Principal or Interest?Date: 08/08/2002 at 07:18:31 From: S. Jackson Subject: New Car Loan If I have a new car loan for $20,000 at 9% simple interest, how do I calculate how much of that monthly payment is going to the principal versus the interest? I plan on making additional principal payments monthly and want to keep up with the balance of the principal for an early payoff. Let's say the loan is for 5 years (60 months). So we are working with $20,000 loan for 60 months at 9% interest. Thank you. Sue Jackson Date: 08/08/2002 at 08:39:09 From: Doctor Jerry Subject: Re: New Car Loan Hi Sue, If at the beginning of any month, after you've made whatever payment you wish, you still owe the bank A dollars, then during the coming month your debt will increase by the amount of the interest, which will be A*9/(12*100)=0.0075*A. The notation a_0 means a sub 0. amount borrowed: a_0 (dollars) interest rate: r (like 7%) number of months the loan is for: N payments are made at the end of each month, in the amount x you borrow the money at the first day of some month let p_0 be the amount you owe the bank at time t=0 (months) let p_j be the amount you owe the bank at time t=j (months) Now, p_0 = a_0 p_1 = a_0 + a_0*r/(12*100)-x=a_0(1 + r/1200) - x (amount owed one month ago, plus interest accrued on this amount, minus payment) For convenience, let 1+r/1200 = w. So, p_1 = a_0*w - x p_2 = p_1 + p_1*r/(12*100) - x = p_1*w - x=a_0*w^2-x*w - x p_3 = p_2 + p_2*r/(12*100) - x = p_2*w - x = a_0*w^3 - x*w^2 - x*w - x So, p_j = a_0*w^j - x[w^{j-1} + w^{j-2}+...+ w + 1] Now, w^{j-1} + w^{j-2}+...+ w + 1 = (1-w^j)/(1-w), finite geometric sum. So, p_j = a_0*w^j -x*(1-w^j)/(1-w). We want to choose x so that p_N=0. Solving for x we find x = a_0*w^N(1 - w)/(1 - w^N) For your situation, in which a_0 = 20,000, N = 60, and r = 9, we find x = 415.17. This is the monthly payment. Just below I list the time (1 month, 2 months, and 3 months), the amount owed, the amount paid on principal, and the amount on interest. The sum of the latter two must be the payment. So, we need only calculate the second of these. 1, 19734.83, 150.00, 265.17 2, 19467.68, 148.01, 267.16 3, 19198.52, 146.01, 269.16 To calculate the interest for the first month, do this: take the amount owed at the beginning of the month (20000) and calculate the interest: 20000*(9/100)*(1/12) = 150 For the interest during the second month, take the amount owed at the first of this month (20000-265.17 = 19734.83) and calculate the interest: 19734.83*(9/100)*(1/12) = 148.01 It goes on like this. I hope that this has been of some help. - Doctor Jerry, The Math Forum http://mathforum.org/dr.math/ Date: 08/08/2002 at 17:07:38 From: S. Jackson Subject: Thank you Thank you. I really appreciate it. I will work it into my schedule on the spreadsheet and go from there. Again, thanks a lot! Sue Date: 08/09/2002 at 07:32:21 From: Doctor Jerry Subject: Re: Thank you Hi Sue, Just one more thing. If you make an extra payment with the regular payment, and the extra payment goes to reduce the principle, I think that you can handle this on your spreadsheet by subtracting that amount from the principal used on the next line (on which the interest for the coming month is calculated). - Doctor Jerry, The Math Forum http://mathforum.org/dr.math/ |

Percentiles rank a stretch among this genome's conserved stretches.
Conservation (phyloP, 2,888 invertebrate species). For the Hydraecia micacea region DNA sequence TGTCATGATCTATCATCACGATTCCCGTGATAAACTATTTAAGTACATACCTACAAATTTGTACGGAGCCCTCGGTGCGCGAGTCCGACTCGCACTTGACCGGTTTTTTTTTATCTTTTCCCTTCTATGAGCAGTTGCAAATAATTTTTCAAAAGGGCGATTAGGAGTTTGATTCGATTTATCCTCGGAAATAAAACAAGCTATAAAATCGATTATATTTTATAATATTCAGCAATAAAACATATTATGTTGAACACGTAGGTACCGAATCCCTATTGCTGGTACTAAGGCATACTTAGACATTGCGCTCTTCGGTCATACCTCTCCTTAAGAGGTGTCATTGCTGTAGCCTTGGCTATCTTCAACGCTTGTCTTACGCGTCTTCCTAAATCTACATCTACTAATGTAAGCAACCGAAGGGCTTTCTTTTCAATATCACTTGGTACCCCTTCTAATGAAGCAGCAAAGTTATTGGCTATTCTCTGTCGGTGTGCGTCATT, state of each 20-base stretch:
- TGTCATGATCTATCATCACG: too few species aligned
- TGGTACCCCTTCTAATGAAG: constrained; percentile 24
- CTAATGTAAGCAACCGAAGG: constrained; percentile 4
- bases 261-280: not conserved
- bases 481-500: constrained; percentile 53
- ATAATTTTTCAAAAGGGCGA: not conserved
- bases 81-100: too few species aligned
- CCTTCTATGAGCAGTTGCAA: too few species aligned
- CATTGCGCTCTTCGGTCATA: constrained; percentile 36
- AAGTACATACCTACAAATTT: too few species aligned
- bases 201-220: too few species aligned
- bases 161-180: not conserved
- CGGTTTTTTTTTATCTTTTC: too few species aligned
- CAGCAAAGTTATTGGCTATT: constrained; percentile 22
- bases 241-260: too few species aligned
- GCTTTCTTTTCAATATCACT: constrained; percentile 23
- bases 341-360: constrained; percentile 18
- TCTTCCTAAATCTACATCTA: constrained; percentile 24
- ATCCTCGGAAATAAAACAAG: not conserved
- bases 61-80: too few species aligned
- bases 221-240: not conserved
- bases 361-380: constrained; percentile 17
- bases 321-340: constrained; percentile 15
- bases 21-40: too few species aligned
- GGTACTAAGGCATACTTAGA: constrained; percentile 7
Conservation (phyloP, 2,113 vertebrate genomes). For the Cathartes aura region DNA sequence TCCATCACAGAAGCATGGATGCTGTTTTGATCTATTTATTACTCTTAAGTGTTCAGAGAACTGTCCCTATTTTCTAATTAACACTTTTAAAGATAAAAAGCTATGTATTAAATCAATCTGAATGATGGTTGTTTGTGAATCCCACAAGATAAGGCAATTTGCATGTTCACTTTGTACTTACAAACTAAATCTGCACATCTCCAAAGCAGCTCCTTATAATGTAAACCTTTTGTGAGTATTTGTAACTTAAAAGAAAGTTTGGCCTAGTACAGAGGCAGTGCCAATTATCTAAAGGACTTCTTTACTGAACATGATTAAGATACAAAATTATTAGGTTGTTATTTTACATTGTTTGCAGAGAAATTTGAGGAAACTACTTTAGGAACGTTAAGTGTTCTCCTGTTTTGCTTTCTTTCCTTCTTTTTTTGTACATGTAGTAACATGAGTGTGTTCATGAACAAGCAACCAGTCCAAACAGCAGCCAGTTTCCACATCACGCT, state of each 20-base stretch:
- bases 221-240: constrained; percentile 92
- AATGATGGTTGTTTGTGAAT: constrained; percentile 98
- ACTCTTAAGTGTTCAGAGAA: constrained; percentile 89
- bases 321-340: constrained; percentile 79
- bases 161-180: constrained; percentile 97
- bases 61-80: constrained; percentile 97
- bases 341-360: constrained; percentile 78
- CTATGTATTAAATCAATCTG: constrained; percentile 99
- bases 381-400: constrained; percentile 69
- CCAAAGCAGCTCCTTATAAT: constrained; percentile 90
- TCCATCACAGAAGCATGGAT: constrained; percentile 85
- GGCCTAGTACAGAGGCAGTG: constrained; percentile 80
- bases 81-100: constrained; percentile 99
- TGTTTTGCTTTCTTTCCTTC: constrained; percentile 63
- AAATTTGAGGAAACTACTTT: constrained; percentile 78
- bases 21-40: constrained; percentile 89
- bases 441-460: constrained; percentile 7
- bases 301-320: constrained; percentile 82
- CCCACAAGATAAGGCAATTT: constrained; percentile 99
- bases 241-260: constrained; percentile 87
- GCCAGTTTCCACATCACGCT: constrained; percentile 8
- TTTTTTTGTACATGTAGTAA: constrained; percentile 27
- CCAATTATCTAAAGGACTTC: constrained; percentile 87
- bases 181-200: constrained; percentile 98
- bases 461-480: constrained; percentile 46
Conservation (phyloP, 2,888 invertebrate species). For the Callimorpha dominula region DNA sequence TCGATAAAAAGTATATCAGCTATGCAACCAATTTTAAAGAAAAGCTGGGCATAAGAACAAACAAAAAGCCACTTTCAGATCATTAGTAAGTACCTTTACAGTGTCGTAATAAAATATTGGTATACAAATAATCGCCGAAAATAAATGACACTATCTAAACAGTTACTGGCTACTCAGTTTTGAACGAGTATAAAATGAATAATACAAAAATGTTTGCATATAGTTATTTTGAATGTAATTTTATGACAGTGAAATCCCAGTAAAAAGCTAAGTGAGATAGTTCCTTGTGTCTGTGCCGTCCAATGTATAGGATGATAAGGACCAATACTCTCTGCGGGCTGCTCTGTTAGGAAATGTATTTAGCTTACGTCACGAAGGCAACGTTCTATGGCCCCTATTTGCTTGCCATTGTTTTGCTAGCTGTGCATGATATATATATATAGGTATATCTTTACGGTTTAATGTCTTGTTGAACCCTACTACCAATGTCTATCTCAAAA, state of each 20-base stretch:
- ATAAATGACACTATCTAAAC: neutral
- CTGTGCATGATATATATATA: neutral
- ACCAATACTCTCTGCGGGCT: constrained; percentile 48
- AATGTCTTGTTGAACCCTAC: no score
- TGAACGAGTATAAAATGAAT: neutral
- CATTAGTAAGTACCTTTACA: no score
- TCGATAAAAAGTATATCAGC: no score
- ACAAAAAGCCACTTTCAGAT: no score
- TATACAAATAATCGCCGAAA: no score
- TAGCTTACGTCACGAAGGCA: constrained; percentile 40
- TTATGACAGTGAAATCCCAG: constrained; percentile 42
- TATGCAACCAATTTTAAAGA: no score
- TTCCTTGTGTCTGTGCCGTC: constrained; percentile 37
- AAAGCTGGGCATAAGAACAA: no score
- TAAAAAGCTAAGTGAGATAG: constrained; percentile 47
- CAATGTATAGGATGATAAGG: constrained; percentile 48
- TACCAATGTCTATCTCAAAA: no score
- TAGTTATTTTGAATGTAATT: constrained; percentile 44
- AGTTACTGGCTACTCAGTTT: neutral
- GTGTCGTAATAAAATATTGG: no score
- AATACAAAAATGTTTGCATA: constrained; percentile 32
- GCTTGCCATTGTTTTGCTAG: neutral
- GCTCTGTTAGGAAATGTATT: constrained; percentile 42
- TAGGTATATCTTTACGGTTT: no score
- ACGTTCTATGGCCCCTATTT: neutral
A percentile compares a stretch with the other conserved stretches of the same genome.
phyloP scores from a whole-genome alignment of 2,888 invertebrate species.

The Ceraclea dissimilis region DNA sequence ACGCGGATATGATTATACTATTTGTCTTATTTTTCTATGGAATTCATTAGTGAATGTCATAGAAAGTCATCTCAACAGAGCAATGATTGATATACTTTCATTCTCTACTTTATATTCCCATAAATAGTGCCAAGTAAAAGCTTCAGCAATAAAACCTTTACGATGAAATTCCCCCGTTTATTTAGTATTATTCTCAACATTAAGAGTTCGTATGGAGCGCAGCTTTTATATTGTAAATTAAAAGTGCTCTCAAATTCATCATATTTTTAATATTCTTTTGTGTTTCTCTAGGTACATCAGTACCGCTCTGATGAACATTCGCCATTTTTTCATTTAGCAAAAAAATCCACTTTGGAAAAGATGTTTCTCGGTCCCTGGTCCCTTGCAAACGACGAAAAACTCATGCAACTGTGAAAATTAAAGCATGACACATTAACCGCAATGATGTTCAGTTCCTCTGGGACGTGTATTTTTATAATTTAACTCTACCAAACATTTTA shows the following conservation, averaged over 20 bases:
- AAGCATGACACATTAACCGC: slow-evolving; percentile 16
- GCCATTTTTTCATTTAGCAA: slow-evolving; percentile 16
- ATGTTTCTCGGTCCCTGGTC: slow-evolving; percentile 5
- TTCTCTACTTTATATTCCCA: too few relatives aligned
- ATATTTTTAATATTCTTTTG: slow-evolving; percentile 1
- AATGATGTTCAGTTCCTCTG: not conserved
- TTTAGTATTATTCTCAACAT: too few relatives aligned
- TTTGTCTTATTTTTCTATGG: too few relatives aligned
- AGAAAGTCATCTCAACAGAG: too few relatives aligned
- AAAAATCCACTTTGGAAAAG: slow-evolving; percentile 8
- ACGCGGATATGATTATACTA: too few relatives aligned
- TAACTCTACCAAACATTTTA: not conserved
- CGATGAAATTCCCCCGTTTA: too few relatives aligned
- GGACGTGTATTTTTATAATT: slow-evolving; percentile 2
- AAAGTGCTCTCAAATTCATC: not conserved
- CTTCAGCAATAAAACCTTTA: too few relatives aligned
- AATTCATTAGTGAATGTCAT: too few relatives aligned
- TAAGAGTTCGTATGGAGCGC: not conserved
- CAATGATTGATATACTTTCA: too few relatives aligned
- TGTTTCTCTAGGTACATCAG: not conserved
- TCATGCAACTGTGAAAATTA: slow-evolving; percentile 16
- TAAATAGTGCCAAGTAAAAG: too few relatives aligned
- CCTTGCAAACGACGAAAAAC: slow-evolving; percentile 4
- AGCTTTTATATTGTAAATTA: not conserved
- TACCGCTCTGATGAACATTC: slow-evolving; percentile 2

Search the Dr. Math Library: |
[Privacy Policy] [Terms of Use]
Ask Dr. Math^{TM}
© 1994-2015 The Math Forum
http://mathforum.org/dr.math/